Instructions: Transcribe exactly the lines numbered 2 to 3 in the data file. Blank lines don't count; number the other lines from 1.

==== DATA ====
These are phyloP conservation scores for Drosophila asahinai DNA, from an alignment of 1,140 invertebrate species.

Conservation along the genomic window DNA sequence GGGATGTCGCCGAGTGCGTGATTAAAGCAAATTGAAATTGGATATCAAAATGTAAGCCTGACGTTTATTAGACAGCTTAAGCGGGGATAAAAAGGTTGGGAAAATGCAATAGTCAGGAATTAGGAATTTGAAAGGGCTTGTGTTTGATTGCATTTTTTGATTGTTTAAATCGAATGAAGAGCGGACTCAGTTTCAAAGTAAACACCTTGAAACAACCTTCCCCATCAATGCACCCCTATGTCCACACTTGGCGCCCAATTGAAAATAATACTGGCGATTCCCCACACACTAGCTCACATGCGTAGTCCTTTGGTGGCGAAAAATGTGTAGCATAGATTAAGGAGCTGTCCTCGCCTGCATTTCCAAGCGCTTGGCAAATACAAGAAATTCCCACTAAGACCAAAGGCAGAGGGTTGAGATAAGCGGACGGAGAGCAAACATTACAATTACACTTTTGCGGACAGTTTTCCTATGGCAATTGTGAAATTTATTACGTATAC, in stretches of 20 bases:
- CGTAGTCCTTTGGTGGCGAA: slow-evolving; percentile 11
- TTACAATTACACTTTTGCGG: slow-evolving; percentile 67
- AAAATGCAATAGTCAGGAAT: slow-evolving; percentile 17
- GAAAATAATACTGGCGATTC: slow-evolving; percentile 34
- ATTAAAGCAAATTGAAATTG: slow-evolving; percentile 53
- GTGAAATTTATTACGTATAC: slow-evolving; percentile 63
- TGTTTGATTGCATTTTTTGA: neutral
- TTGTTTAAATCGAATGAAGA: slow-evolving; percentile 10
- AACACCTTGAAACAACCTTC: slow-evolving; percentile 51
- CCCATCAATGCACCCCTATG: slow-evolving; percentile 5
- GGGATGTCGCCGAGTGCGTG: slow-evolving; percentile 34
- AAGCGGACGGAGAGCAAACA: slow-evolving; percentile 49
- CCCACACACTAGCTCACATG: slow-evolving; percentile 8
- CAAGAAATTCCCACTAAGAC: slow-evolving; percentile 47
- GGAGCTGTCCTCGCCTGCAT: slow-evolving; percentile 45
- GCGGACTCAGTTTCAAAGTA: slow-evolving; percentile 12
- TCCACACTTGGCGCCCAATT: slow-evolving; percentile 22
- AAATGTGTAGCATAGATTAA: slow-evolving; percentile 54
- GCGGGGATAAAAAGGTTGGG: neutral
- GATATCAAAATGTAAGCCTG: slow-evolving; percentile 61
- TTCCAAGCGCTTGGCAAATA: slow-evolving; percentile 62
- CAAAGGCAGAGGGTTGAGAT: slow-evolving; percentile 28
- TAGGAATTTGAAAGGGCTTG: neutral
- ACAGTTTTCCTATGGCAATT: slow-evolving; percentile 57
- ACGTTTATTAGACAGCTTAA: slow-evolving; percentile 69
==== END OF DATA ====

Conservation along the genomic window DNA sequence GGGATGTCGCCGAGTGCGTGATTAAAGCAAATTGAAATTGGATATCAAAATGTAAGCCTGACGTTTATTAGACAGCTTAAGCGGGGATAAAAAGGTTGGGAAAATGCAATAGTCAGGAATTAGGAATTTGAAAGGGCTTGTGTTTGATTGCATTTTTTGATTGTTTAAATCGAATGAAGAGCGGACTCAGTTTCAAAGTAAACACCTTGAAACAACCTTCCCCATCAATGCACCCCTATGTCCACACTTGGCGCCCAATTGAAAATAATACTGGCGATTCCCCACACACTAGCTCACATGCGTAGTCCTTTGGTGGCGAAAAATGTGTAGCATAGATTAAGGAGCTGTCCTCGCCTGCATTTCCAAGCGCTTGGCAAATACAAGAAATTCCCACTAAGACCAAAGGCAGAGGGTTGAGATAAGCGGACGGAGAGCAAACATTACAATTACACTTTTGCGGACAGTTTTCCTATGGCAATTGTGAAATTTATTACGTATAC, in stretches of 20 bases:
- CGTAGTCCTTTGGTGGCGAA: slow-evolving; percentile 11